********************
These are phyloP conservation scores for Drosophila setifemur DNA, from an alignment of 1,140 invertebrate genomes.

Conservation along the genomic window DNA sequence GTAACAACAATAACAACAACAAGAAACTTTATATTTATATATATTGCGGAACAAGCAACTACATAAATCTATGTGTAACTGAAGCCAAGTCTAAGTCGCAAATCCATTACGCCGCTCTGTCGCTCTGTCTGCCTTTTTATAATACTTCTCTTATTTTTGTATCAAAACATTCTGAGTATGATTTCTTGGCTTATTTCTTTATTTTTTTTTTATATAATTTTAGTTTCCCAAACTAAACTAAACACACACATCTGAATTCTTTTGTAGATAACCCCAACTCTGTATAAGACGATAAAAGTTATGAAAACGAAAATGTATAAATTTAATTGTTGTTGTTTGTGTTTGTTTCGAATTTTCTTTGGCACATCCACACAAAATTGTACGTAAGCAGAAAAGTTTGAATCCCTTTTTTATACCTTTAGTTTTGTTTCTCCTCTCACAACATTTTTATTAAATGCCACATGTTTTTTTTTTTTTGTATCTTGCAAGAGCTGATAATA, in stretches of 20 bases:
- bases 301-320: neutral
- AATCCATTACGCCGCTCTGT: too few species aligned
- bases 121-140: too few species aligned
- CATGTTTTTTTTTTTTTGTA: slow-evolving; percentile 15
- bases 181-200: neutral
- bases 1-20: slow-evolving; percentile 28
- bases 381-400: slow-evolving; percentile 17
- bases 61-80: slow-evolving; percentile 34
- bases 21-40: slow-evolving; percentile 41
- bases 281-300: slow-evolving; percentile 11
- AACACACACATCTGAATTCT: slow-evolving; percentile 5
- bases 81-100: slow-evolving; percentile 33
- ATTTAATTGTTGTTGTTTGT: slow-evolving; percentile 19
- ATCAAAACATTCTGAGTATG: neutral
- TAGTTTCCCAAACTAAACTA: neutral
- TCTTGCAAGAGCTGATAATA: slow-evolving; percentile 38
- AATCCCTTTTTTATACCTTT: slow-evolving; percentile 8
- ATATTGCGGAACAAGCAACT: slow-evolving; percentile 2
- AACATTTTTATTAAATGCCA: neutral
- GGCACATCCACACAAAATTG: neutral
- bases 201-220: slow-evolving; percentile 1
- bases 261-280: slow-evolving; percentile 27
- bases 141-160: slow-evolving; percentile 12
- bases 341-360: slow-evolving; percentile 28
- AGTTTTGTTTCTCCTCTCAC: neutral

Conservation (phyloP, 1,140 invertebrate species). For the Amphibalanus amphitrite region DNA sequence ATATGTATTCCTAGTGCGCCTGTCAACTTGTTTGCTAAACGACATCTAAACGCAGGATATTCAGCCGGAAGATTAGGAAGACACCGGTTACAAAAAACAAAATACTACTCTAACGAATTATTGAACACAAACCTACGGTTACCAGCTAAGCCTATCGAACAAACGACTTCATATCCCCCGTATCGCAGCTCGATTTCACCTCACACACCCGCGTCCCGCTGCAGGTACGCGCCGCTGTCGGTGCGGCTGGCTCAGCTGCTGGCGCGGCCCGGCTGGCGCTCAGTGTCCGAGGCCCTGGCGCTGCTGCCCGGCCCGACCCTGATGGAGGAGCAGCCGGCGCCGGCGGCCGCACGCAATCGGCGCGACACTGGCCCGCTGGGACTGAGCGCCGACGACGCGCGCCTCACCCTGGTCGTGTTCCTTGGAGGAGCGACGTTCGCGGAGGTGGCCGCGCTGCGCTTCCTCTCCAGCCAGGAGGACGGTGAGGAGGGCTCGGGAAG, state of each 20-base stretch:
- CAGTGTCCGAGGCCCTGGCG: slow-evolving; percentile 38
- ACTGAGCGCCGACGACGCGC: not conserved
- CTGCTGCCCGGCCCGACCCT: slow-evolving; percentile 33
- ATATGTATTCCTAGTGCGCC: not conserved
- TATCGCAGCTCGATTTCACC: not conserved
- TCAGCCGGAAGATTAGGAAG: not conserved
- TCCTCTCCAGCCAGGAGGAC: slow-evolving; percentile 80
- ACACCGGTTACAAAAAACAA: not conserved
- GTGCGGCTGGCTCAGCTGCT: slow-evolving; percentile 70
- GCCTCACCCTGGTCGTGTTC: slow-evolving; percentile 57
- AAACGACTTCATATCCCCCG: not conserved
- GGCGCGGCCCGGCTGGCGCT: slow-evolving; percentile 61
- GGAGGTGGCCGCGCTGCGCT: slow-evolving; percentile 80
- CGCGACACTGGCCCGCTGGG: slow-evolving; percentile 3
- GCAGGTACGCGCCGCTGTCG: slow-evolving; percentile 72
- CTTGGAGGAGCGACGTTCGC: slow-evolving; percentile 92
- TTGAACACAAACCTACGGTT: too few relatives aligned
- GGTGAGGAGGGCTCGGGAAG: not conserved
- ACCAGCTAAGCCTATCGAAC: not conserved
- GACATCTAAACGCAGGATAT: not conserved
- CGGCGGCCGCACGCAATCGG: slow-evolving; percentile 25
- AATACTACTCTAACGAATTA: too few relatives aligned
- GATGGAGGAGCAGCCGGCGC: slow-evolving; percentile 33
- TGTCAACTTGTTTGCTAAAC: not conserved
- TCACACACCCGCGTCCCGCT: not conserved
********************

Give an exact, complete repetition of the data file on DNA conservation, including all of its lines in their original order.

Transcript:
These are phyloP conservation scores for Drosophila setifemur DNA, from an alignment of 1,140 invertebrate genomes.

Conservation along the genomic window DNA sequence GTAACAACAATAACAACAACAAGAAACTTTATATTTATATATATTGCGGAACAAGCAACTACATAAATCTATGTGTAACTGAAGCCAAGTCTAAGTCGCAAATCCATTACGCCGCTCTGTCGCTCTGTCTGCCTTTTTATAATACTTCTCTTATTTTTGTATCAAAACATTCTGAGTATGATTTCTTGGCTTATTTCTTTATTTTTTTTTTATATAATTTTAGTTTCCCAAACTAAACTAAACACACACATCTGAATTCTTTTGTAGATAACCCCAACTCTGTATAAGACGATAAAAGTTATGAAAACGAAAATGTATAAATTTAATTGTTGTTGTTTGTGTTTGTTTCGAATTTTCTTTGGCACATCCACACAAAATTGTACGTAAGCAGAAAAGTTTGAATCCCTTTTTTATACCTTTAGTTTTGTTTCTCCTCTCACAACATTTTTATTAAATGCCACATGTTTTTTTTTTTTTGTATCTTGCAAGAGCTGATAATA, in stretches of 20 bases:
- bases 301-320: neutral
- AATCCATTACGCCGCTCTGT: too few species aligned
- bases 121-140: too few species aligned
- CATGTTTTTTTTTTTTTGTA: slow-evolving; percentile 15
- bases 181-200: neutral
- bases 1-20: slow-evolving; percentile 28
- bases 381-400: slow-evolving; percentile 17
- bases 61-80: slow-evolving; percentile 34
- bases 21-40: slow-evolving; percentile 41
- bases 281-300: slow-evolving; percentile 11
- AACACACACATCTGAATTCT: slow-evolving; percentile 5
- bases 81-100: slow-evolving; percentile 33
- ATTTAATTGTTGTTGTTTGT: slow-evolving; percentile 19
- ATCAAAACATTCTGAGTATG: neutral
- TAGTTTCCCAAACTAAACTA: neutral
- TCTTGCAAGAGCTGATAATA: slow-evolving; percentile 38
- AATCCCTTTTTTATACCTTT: slow-evolving; percentile 8
- ATATTGCGGAACAAGCAACT: slow-evolving; percentile 2
- AACATTTTTATTAAATGCCA: neutral
- GGCACATCCACACAAAATTG: neutral
- bases 201-220: slow-evolving; percentile 1
- bases 261-280: slow-evolving; percentile 27
- bases 141-160: slow-evolving; percentile 12
- bases 341-360: slow-evolving; percentile 28
- AGTTTTGTTTCTCCTCTCAC: neutral

Conservation (phyloP, 1,140 invertebrate species). For the Amphibalanus amphitrite region DNA sequence ATATGTATTCCTAGTGCGCCTGTCAACTTGTTTGCTAAACGACATCTAAACGCAGGATATTCAGCCGGAAGATTAGGAAGACACCGGTTACAAAAAACAAAATACTACTCTAACGAATTATTGAACACAAACCTACGGTTACCAGCTAAGCCTATCGAACAAACGACTTCATATCCCCCGTATCGCAGCTCGATTTCACCTCACACACCCGCGTCCCGCTGCAGGTACGCGCCGCTGTCGGTGCGGCTGGCTCAGCTGCTGGCGCGGCCCGGCTGGCGCTCAGTGTCCGAGGCCCTGGCGCTGCTGCCCGGCCCGACCCTGATGGAGGAGCAGCCGGCGCCGGCGGCCGCACGCAATCGGCGCGACACTGGCCCGCTGGGACTGAGCGCCGACGACGCGCGCCTCACCCTGGTCGTGTTCCTTGGAGGAGCGACGTTCGCGGAGGTGGCCGCGCTGCGCTTCCTCTCCAGCCAGGAGGACGGTGAGGAGGGCTCGGGAAG, state of each 20-base stretch:
- CAGTGTCCGAGGCCCTGGCG: slow-evolving; percentile 38
- ACTGAGCGCCGACGACGCGC: not conserved
- CTGCTGCCCGGCCCGACCCT: slow-evolving; percentile 33
- ATATGTATTCCTAGTGCGCC: not conserved
- TATCGCAGCTCGATTTCACC: not conserved
- TCAGCCGGAAGATTAGGAAG: not conserved
- TCCTCTCCAGCCAGGAGGAC: slow-evolving; percentile 80
- ACACCGGTTACAAAAAACAA: not conserved
- GTGCGGCTGGCTCAGCTGCT: slow-evolving; percentile 70
- GCCTCACCCTGGTCGTGTTC: slow-evolving; percentile 57
- AAACGACTTCATATCCCCCG: not conserved
- GGCGCGGCCCGGCTGGCGCT: slow-evolving; percentile 61
- GGAGGTGGCCGCGCTGCGCT: slow-evolving; percentile 80
- CGCGACACTGGCCCGCTGGG: slow-evolving; percentile 3
- GCAGGTACGCGCCGCTGTCG: slow-evolving; percentile 72
- CTTGGAGGAGCGACGTTCGC: slow-evolving; percentile 92
- TTGAACACAAACCTACGGTT: too few relatives aligned
- GGTGAGGAGGGCTCGGGAAG: not conserved
- ACCAGCTAAGCCTATCGAAC: not conserved
- GACATCTAAACGCAGGATAT: not conserved
- CGGCGGCCGCACGCAATCGG: slow-evolving; percentile 25
- AATACTACTCTAACGAATTA: too few relatives aligned
- GATGGAGGAGCAGCCGGCGC: slow-evolving; percentile 33
- TGTCAACTTGTTTGCTAAAC: not conserved
- TCACACACCCGCGTCCCGCT: not conserved